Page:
5 natural ways to get rid of pests
Shannon Lee | Improvement Center Columnist | August 19, 2015
Our world is filled with chemicals. Pesticides are commonly used as a quick way to get rid of any pests that might plague the house, yard, or garden, but we all pay a price for this convenient pest control - the chemicals used to kill those pests get into the environment, contaminate the ground water, and could eventually wind up affecting the adults, children and pets in the household.
That's why many homeowners turn to organic, natural solutions for pest control. Some of these solutions might not work as quickly or be as convenient as the chemicals sprayed by a bottle, but they come with peace of mind. They might also come with the nice bonus of being cheaper and easily available.
This is a natural mineral that has been refined to create a gentle pesticide. It is a very fine dust, which means that it can be inhaled, and that can lead to irritation - so be careful! However, it is very easy to apply and absolutely lethal to certain insects when used correctly. Boric acid can be sprayed or spinkled into crawlspaces or used in baits that can be placed behind walls.
Boric acid must be ingested by the insects, so proper application is key. When used the right way, boric acid can decimate a population of cockroaches, ants, silverfish, fleas, and possibly even bed bugs. Just be careful to keep the boric acid dust away from pets and small children, and avoid inhaling it yourself.
This is a natural cleaning solution that is perfectly safe for anyone in the household. It works wonders because it cleans so well; it will destroy the scent tracks and trails left behind by household pests. If ants and other critters can't find the scent trails they need to navigate, they will quickly go somewhere else.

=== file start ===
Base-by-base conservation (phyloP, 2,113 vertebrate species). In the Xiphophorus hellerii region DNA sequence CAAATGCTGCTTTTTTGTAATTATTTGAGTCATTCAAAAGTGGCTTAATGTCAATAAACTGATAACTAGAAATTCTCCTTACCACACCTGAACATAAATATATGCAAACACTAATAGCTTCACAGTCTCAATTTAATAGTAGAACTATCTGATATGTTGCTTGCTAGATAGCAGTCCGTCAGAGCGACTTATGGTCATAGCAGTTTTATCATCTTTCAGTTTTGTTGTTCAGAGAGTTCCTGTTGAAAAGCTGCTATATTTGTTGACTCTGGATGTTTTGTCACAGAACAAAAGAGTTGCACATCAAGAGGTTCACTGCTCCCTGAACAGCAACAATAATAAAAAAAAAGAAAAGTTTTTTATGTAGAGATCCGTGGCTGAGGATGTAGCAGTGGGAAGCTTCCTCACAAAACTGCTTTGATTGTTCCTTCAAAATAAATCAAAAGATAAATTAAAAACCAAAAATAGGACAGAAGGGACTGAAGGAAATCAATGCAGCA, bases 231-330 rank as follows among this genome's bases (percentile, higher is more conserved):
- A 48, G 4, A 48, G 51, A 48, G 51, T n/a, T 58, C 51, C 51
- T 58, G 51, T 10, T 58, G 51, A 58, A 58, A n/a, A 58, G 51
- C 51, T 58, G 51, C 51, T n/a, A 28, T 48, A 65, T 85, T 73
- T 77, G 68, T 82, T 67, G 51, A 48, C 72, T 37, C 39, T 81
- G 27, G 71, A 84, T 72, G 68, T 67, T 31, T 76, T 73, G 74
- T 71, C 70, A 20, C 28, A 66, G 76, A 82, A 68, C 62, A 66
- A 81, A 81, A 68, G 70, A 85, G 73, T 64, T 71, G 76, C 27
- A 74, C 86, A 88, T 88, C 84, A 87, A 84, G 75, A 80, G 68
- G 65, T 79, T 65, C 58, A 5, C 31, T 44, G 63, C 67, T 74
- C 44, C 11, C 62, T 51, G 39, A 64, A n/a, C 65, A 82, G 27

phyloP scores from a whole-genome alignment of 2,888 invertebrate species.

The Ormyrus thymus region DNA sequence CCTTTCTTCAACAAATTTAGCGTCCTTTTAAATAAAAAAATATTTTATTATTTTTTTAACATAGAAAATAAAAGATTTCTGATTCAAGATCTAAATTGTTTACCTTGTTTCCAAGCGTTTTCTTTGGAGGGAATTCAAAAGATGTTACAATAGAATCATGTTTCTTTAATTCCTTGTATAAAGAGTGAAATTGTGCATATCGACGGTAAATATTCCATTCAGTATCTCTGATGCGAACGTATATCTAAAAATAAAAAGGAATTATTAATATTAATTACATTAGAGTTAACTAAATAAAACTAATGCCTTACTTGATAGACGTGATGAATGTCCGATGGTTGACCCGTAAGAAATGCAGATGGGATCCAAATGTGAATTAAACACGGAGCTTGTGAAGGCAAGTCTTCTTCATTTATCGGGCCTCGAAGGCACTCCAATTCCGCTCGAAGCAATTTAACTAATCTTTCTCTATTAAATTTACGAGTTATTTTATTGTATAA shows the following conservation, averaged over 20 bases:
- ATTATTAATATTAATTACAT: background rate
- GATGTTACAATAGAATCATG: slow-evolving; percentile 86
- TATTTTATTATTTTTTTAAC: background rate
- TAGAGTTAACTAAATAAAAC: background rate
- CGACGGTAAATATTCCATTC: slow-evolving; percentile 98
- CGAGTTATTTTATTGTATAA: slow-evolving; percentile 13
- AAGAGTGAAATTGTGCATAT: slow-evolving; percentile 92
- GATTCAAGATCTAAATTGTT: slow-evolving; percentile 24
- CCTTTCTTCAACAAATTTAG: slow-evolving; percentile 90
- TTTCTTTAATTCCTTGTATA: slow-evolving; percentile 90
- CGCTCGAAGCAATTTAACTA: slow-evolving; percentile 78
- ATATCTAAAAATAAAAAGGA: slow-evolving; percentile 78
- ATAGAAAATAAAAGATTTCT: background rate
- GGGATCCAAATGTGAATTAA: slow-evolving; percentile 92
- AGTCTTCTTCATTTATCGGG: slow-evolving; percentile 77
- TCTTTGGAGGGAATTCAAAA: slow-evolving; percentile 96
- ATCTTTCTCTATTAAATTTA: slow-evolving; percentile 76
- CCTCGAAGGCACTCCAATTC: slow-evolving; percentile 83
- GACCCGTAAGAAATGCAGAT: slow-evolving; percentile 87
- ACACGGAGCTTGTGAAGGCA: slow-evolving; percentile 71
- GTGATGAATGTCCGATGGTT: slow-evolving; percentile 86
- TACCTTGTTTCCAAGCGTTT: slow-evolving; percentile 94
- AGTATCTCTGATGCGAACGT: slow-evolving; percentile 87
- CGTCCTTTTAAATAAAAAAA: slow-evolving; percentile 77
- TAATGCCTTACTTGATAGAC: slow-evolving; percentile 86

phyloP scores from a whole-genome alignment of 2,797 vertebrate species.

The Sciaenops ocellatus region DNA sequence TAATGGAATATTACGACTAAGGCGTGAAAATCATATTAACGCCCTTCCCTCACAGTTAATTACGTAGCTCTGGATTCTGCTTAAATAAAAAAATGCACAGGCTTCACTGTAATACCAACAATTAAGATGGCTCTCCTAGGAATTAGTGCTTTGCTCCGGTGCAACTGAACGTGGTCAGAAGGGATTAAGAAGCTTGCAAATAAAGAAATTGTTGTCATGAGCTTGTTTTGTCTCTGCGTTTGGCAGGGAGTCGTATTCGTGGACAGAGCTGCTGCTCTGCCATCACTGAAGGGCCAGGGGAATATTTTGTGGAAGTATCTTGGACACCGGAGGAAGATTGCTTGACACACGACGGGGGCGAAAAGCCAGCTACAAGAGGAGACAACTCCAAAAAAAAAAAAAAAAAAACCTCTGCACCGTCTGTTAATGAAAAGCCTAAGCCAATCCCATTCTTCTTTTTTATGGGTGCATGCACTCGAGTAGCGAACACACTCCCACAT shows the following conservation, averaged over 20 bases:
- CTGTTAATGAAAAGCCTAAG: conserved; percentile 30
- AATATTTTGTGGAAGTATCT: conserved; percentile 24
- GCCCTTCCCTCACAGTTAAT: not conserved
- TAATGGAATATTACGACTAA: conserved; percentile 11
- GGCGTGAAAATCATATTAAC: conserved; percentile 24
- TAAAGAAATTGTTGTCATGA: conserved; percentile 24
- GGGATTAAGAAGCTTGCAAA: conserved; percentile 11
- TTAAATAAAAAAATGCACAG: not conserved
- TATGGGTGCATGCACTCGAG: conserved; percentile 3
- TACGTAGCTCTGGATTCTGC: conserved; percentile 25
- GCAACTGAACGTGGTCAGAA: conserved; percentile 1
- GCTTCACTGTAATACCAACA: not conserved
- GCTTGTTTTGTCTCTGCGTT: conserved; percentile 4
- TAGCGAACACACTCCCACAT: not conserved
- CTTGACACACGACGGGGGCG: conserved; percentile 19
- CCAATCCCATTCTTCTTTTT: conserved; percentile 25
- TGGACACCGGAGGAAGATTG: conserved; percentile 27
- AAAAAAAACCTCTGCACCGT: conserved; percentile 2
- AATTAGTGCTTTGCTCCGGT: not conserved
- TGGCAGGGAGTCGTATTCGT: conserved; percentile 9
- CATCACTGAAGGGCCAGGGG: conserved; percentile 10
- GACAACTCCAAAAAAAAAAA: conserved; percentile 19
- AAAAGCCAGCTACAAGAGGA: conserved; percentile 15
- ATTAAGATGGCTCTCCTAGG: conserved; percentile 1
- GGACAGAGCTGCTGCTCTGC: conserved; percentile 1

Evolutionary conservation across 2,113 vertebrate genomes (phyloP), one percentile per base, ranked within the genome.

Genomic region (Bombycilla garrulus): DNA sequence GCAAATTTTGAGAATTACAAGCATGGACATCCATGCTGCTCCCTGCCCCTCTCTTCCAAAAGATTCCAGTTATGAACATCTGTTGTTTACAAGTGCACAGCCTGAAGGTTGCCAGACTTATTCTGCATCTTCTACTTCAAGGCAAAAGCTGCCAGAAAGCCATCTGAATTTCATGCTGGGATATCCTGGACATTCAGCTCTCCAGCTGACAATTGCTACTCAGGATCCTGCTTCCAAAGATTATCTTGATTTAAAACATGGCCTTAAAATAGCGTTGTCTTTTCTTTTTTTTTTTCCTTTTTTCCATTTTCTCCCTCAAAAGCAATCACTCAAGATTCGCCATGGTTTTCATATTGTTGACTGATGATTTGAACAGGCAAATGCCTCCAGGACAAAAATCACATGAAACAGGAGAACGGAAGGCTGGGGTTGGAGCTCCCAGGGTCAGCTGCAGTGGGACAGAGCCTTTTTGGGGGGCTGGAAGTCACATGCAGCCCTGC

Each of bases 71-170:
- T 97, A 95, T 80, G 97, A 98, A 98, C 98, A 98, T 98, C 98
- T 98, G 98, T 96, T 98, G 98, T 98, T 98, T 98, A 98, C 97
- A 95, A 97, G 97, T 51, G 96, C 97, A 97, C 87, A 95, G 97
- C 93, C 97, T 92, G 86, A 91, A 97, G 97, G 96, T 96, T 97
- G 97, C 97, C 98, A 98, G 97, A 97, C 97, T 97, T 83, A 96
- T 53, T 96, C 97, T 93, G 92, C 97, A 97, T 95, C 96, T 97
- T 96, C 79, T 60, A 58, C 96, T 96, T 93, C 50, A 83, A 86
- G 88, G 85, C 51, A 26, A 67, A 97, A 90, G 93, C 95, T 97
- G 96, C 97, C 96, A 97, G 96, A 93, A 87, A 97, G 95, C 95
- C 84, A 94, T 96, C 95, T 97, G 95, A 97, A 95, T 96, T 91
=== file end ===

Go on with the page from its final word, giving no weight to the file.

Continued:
It can also play a part in other pest control methods. For instance, fruit flies can be banished with a simple solution. Fill an old jar three-quarters of the way with vinegar, add in five to six drops of dish detergent, and then fill the jar up to the top with water. Place it on the counter and wait. The fruit flies will flock to the jar and drown in the mixture.
This is a fascinating way to kill bugs without any toxic worries for humans. Diatomaceous earth is made of the tiny, fossilized remains of diatoms. The result is a dust called silica. It works by drying out the exoskeleton of certain insects. Many homeowners have had success with killing ants, roaches, bedbugs, fleas, ticks, spiders, and much more by sprinkling this fine dust in problem areas.
Though this is a very safe natural solution to use, be careful with it. Inhaling any type of dust can irritate the nasal passages, getting it into your eyes can hurt, and it can cause dryness of the skin.
Common household remedies
Want to go really organic? Fight certain pests with the plants, fruits, and other everyday items they hate. Tea tree essential oil will repel many insects, including ants. Cedar oil is the bane of fleas and moths. Bay leaves repel weevils, flies tend to hate mint, and catnip will send roaches and mosquitoes scurrying in the other direction.
You can even take advantage of common household items for pest control. Cinnamon can repel dust mites. Lemon or lime juice can annoy spiders enough to make them go away. Interestingly enough, some swear by strips of Irish Spring soap in the garden to repel deer.
Bats and owls
Sometimes, the best way to control pests is to let the animal kingdom do the work for you. Bats adore mosquitoes, and can devour up to a thousand of them in a single hour. Owls have a taste for mice, and will swoop all over your yard at night, cleaning up the critter population.
Take advantage of these wonderful predators by creating the proper habitat for them. Bat houses made of old barn wood and placed facing southeast for more exposure to sunlight can tempt these tiny predators to stick around. Owl houses or boxes can be placed in more rural areas, where the owls are not close to busy roads or human activity. Then just sit back and watch the population of mosquitoes, mice, and rats diminish with each passing day.
Photo credit to Kevin Irby